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The Protojournalist
9:54 am
Fri April 11, 2014

4 Strange Sports In America's Past

IFP istockphoto.com

Originally published on Wed April 16, 2014 7:39 am

In recent pursuits, we have come upon accounts of once-practiced — and somewhat, shall we say, curious — sports that have long since faded into obscurity.

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The Protojournalist
9:49 am
Thu April 10, 2014

Truth-Seeking In The Age Of Speculation

Originally published on Wed April 16, 2014 7:38 am

The marvel-filled Information Age is also turning out to be the muddled-up Epoch of Conjecture. The Era of Error.

Seemingly, we know everything. What is not in Wikipedia can be found through Google. And what Google can't scrape up, the National Security Agency — or international hackers — can. Through crowdsourcing, we can solve crimes and answer questions.

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The Protojournalist
9:09 am
Tue April 1, 2014

5 April Fools' Pranks Gone Bad

Yanik Chauvin istockphoto.com

Originally published on Tue April 1, 2014 4:25 pm

Perhaps in a calmer, more innocent era — if there ever was such a thing — April Fools' jokes made more sense. Nowadays the world seems overrun with Impractical Jokers, Crank Yankers and Ali G-type tricksters. And gags that once might have made us smile make us just, well, gag.

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The Protojournalist
8:38 am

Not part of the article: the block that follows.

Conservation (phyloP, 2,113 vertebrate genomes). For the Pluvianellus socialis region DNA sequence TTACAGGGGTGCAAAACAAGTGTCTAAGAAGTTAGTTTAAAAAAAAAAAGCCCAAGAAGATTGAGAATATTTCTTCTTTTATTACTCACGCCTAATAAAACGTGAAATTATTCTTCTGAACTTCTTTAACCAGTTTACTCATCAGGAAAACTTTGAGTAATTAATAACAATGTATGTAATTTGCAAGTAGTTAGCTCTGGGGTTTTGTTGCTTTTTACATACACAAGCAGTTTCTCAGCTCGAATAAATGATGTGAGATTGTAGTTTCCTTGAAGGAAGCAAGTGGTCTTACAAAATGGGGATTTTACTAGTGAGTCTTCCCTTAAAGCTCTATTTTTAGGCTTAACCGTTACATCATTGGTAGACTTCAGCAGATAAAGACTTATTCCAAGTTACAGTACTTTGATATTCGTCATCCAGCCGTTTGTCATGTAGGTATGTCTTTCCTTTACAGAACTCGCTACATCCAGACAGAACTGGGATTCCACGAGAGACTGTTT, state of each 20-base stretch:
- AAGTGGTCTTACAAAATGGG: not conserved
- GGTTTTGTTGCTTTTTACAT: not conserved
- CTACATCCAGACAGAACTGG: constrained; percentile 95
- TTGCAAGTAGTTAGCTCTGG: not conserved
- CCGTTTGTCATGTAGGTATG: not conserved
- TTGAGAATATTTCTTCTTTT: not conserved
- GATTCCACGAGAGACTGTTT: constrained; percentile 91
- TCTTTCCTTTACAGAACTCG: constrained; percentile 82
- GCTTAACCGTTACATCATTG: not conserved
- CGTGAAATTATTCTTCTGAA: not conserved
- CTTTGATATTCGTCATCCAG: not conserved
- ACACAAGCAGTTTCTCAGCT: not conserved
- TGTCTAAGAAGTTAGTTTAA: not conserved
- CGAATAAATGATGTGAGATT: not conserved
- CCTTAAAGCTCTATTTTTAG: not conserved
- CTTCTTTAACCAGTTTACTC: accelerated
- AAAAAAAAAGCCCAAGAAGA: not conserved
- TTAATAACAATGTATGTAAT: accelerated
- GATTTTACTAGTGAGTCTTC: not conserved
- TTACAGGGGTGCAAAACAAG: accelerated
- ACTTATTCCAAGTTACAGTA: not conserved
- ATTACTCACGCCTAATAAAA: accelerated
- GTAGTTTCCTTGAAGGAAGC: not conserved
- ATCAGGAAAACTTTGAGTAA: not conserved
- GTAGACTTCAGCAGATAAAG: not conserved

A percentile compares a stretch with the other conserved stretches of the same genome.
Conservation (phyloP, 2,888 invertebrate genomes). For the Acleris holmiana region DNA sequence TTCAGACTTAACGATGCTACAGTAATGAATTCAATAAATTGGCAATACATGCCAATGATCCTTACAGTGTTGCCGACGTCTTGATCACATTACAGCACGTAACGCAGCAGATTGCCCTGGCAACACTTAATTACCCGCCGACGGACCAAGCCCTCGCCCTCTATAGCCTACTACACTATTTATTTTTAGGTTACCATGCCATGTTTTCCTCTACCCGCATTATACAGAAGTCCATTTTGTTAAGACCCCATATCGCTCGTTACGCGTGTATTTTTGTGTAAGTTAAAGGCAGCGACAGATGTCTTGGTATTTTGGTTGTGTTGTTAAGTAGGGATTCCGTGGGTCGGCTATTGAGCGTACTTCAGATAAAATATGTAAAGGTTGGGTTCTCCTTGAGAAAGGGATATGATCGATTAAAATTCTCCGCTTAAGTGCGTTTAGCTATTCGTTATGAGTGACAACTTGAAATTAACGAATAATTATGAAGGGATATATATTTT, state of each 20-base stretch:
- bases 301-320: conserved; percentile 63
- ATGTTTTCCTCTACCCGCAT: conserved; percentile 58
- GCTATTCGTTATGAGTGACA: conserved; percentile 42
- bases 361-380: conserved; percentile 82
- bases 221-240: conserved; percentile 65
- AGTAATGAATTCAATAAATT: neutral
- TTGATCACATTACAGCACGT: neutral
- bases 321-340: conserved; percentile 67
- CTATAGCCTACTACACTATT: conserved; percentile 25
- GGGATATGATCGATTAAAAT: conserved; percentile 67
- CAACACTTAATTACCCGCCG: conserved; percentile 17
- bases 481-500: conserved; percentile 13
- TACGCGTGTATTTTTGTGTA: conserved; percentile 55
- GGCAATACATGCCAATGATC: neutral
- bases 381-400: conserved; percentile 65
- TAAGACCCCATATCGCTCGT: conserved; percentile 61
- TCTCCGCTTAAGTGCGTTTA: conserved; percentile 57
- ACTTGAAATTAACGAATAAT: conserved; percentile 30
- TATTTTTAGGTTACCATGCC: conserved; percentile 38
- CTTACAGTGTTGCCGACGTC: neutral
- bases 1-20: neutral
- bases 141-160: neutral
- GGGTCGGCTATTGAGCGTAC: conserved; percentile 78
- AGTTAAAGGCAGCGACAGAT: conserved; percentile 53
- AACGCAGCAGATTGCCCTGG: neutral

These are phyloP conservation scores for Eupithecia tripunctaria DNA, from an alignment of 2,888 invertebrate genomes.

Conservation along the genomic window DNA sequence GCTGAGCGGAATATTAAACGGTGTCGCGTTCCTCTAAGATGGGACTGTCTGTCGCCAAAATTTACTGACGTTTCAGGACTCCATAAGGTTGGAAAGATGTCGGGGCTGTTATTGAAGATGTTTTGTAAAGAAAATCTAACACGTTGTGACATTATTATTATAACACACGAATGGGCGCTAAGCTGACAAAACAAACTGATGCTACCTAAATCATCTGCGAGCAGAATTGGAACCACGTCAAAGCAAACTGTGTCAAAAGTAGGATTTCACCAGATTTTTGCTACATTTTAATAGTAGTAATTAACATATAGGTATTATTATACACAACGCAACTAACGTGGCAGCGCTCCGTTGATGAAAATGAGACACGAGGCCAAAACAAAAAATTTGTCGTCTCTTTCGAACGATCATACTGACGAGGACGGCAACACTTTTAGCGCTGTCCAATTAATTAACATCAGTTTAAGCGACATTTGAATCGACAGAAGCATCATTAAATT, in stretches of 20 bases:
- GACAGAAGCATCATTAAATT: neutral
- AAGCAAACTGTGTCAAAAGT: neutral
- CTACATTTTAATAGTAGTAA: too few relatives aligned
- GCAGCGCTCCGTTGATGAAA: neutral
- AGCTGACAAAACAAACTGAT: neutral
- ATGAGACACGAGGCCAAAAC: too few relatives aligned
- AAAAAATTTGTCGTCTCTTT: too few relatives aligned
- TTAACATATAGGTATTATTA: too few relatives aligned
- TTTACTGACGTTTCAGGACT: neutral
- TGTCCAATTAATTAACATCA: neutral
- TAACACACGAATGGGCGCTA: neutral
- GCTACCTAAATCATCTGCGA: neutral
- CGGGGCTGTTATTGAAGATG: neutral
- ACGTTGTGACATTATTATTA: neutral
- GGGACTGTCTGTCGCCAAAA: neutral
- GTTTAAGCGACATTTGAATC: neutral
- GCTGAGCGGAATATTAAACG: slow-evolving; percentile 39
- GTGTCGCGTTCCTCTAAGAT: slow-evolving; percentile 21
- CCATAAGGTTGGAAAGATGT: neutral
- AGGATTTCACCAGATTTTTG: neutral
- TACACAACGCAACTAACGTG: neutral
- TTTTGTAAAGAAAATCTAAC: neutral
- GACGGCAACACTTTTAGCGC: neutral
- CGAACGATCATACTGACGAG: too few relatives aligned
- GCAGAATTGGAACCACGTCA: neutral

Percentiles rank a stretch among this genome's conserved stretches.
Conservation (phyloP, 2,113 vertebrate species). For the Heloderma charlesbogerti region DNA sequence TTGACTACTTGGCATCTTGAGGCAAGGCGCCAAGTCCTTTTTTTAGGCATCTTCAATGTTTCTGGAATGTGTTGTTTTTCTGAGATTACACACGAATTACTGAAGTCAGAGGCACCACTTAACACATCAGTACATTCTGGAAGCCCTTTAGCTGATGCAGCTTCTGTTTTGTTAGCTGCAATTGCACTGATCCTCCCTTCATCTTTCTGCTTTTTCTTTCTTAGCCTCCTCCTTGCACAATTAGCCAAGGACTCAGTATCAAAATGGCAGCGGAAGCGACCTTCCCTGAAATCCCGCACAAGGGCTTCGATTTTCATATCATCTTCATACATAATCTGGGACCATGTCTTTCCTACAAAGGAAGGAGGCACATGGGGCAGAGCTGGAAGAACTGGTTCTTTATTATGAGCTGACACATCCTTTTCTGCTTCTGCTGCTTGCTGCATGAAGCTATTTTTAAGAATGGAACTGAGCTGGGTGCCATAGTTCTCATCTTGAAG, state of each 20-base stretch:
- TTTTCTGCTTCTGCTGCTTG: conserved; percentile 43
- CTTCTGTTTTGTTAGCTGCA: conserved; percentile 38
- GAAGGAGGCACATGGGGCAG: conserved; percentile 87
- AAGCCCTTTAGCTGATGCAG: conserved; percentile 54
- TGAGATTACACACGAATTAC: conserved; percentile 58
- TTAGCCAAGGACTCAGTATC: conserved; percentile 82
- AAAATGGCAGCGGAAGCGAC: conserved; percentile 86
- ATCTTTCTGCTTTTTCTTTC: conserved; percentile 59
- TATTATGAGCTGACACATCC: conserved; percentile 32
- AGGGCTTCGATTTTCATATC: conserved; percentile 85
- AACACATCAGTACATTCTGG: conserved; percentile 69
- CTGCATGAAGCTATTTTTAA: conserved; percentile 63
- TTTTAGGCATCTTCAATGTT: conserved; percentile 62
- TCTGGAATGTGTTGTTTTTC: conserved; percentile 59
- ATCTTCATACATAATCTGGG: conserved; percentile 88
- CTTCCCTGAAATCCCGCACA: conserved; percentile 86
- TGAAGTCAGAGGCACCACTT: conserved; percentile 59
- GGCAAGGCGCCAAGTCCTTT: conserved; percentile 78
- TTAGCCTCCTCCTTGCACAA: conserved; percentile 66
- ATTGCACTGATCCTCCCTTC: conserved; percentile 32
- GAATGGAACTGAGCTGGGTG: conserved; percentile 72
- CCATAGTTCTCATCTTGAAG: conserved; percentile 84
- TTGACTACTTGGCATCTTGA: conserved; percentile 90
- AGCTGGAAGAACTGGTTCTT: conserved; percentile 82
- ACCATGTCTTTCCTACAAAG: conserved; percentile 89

Wed March 26, 2014

What Winter Will Be Like In 100 Years

iStockphoto

Originally published on Wed March 26, 2014 2:57 pm

One of the upsides to the seemingly endless winter of 2014 was that you had time to think.

And to ask futuristic questions, such as: What will the American Winter of 2114 be like?

Here are some of the answers.

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The Protojournalist
11:13 am
Sat March 22, 2014

American Libraries Learn To Read Teenagers

Originally published on Sat March 22, 2014 2:12 pm

Way, way back in the 20th century, American teenagers turned to the local public library as a great good place to hang out. It was a hotspot for meeting up, and sharing thoughts with, other like-minded people – in books and in the flesh. It was a wormhole in the universe that gave us tunnels into the past and into the future. It was a quiet spot in an ever-noisier world.

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The Protojournalist
12:42 pm
Thu March 13, 2014

FootGolf: A New Sport Explored In 19 Questions

A FootGolfer, in argyle socks.
Courtesy of the AFGL

Originally published on Thu March 13, 2014 8:13 am

Springtime. And our thoughts turn to Augusta and lush green courses and a tradition unlike any other.

No not The Masters tournament — FootGolf.